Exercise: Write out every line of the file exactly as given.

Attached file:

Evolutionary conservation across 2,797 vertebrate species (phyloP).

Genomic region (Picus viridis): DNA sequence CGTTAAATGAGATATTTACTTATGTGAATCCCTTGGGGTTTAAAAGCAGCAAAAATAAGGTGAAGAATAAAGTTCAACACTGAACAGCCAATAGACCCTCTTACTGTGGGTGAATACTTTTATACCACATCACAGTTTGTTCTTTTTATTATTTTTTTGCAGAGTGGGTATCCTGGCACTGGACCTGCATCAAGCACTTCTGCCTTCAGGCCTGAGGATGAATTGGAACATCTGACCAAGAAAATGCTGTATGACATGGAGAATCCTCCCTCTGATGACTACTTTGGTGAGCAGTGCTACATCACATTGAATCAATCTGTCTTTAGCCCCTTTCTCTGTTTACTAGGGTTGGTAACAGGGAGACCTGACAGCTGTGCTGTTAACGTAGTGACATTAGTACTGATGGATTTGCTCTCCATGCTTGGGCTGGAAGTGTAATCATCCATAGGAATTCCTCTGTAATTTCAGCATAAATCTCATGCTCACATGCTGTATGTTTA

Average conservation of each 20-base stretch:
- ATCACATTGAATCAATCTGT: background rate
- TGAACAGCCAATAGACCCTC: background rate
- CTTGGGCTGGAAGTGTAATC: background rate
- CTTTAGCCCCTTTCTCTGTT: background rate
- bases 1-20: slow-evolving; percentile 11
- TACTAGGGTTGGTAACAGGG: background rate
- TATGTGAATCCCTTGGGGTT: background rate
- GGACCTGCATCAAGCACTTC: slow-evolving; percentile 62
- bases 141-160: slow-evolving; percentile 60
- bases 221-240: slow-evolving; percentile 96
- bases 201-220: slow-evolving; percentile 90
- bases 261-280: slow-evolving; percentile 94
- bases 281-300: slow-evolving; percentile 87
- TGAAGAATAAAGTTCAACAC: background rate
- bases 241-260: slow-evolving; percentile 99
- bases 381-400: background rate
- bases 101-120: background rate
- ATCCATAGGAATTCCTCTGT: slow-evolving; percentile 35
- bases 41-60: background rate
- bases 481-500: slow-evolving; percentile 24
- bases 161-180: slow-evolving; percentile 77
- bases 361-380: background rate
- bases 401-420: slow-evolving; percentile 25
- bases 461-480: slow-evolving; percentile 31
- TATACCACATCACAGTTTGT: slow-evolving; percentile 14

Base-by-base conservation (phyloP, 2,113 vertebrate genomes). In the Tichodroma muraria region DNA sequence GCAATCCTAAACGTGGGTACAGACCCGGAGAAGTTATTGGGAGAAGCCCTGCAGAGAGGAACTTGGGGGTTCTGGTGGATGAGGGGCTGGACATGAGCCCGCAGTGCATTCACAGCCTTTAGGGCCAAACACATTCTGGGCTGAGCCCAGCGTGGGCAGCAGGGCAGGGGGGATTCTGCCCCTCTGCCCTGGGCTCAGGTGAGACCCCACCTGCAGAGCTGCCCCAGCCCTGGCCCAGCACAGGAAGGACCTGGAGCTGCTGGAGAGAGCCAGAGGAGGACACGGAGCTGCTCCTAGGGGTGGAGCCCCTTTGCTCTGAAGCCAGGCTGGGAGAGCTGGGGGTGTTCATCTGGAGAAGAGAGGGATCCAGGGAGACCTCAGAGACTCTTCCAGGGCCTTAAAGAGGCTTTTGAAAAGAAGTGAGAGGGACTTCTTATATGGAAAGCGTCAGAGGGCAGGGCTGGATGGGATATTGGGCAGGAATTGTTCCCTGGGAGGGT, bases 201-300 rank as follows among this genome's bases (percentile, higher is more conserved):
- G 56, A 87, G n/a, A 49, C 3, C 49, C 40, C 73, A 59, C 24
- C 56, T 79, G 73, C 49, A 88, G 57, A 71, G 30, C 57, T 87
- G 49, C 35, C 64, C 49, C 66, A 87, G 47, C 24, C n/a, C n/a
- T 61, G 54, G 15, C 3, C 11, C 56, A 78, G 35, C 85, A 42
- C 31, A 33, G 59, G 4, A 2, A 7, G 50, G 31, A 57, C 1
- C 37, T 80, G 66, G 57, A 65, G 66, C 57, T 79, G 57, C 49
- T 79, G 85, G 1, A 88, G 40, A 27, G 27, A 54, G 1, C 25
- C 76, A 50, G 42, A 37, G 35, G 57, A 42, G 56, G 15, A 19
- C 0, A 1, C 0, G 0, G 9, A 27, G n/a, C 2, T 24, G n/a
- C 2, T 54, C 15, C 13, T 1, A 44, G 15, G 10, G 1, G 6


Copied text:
Evolutionary conservation across 2,797 vertebrate species (phyloP).

Genomic region (Picus viridis): DNA sequence CGTTAAATGAGATATTTACTTATGTGAATCCCTTGGGGTTTAAAAGCAGCAAAAATAAGGTGAAGAATAAAGTTCAACACTGAACAGCCAATAGACCCTCTTACTGTGGGTGAATACTTTTATACCACATCACAGTTTGTTCTTTTTATTATTTTTTTGCAGAGTGGGTATCCTGGCACTGGACCTGCATCAAGCACTTCTGCCTTCAGGCCTGAGGATGAATTGGAACATCTGACCAAGAAAATGCTGTATGACATGGAGAATCCTCCCTCTGATGACTACTTTGGTGAGCAGTGCTACATCACATTGAATCAATCTGTCTTTAGCCCCTTTCTCTGTTTACTAGGGTTGGTAACAGGGAGACCTGACAGCTGTGCTGTTAACGTAGTGACATTAGTACTGATGGATTTGCTCTCCATGCTTGGGCTGGAAGTGTAATCATCCATAGGAATTCCTCTGTAATTTCAGCATAAATCTCATGCTCACATGCTGTATGTTTA

Average conservation of each 20-base stretch:
- ATCACATTGAATCAATCTGT: background rate
- TGAACAGCCAATAGACCCTC: background rate
- CTTGGGCTGGAAGTGTAATC: background rate
- CTTTAGCCCCTTTCTCTGTT: background rate
- bases 1-20: slow-evolving; percentile 11
- TACTAGGGTTGGTAACAGGG: background rate
- TATGTGAATCCCTTGGGGTT: background rate
- GGACCTGCATCAAGCACTTC: slow-evolving; percentile 62
- bases 141-160: slow-evolving; percentile 60
- bases 221-240: slow-evolving; percentile 96
- bases 201-220: slow-evolving; percentile 90
- bases 261-280: slow-evolving; percentile 94
- bases 281-300: slow-evolving; percentile 87
- TGAAGAATAAAGTTCAACAC: background rate
- bases 241-260: slow-evolving; percentile 99
- bases 381-400: background rate
- bases 101-120: background rate
- ATCCATAGGAATTCCTCTGT: slow-evolving; percentile 35
- bases 41-60: background rate
- bases 481-500: slow-evolving; percentile 24
- bases 161-180: slow-evolving; percentile 77
- bases 361-380: background rate
- bases 401-420: slow-evolving; percentile 25
- bases 461-480: slow-evolving; percentile 31
- TATACCACATCACAGTTTGT: slow-evolving; percentile 14

Base-by-base conservation (phyloP, 2,113 vertebrate genomes). In the Tichodroma muraria region DNA sequence GCAATCCTAAACGTGGGTACAGACCCGGAGAAGTTATTGGGAGAAGCCCTGCAGAGAGGAACTTGGGGGTTCTGGTGGATGAGGGGCTGGACATGAGCCCGCAGTGCATTCACAGCCTTTAGGGCCAAACACATTCTGGGCTGAGCCCAGCGTGGGCAGCAGGGCAGGGGGGATTCTGCCCCTCTGCCCTGGGCTCAGGTGAGACCCCACCTGCAGAGCTGCCCCAGCCCTGGCCCAGCACAGGAAGGACCTGGAGCTGCTGGAGAGAGCCAGAGGAGGACACGGAGCTGCTCCTAGGGGTGGAGCCCCTTTGCTCTGAAGCCAGGCTGGGAGAGCTGGGGGTGTTCATCTGGAGAAGAGAGGGATCCAGGGAGACCTCAGAGACTCTTCCAGGGCCTTAAAGAGGCTTTTGAAAAGAAGTGAGAGGGACTTCTTATATGGAAAGCGTCAGAGGGCAGGGCTGGATGGGATATTGGGCAGGAATTGTTCCCTGGGAGGGT, bases 201-300 rank as follows among this genome's bases (percentile, higher is more conserved):
- G 56, A 87, G n/a, A 49, C 3, C 49, C 40, C 73, A 59, C 24
- C 56, T 79, G 73, C 49, A 88, G 57, A 71, G 30, C 57, T 87
- G 49, C 35, C 64, C 49, C 66, A 87, G 47, C 24, C n/a, C n/a
- T 61, G 54, G 15, C 3, C 11, C 56, A 78, G 35, C 85, A 42
- C 31, A 33, G 59, G 4, A 2, A 7, G 50, G 31, A 57, C 1
- C 37, T 80, G 66, G 57, A 65, G 66, C 57, T 79, G 57, C 49
- T 79, G 85, G 1, A 88, G 40, A 27, G 27, A 54, G 1, C 25
- C 76, A 50, G 42, A 37, G 35, G 57, A 42, G 56, G 15, A 19
- C 0, A 1, C 0, G 0, G 9, A 27, G n/a, C 2, T 24, G n/a
- C 2, T 54, C 15, C 13, T 1, A 44, G 15, G 10, G 1, G 6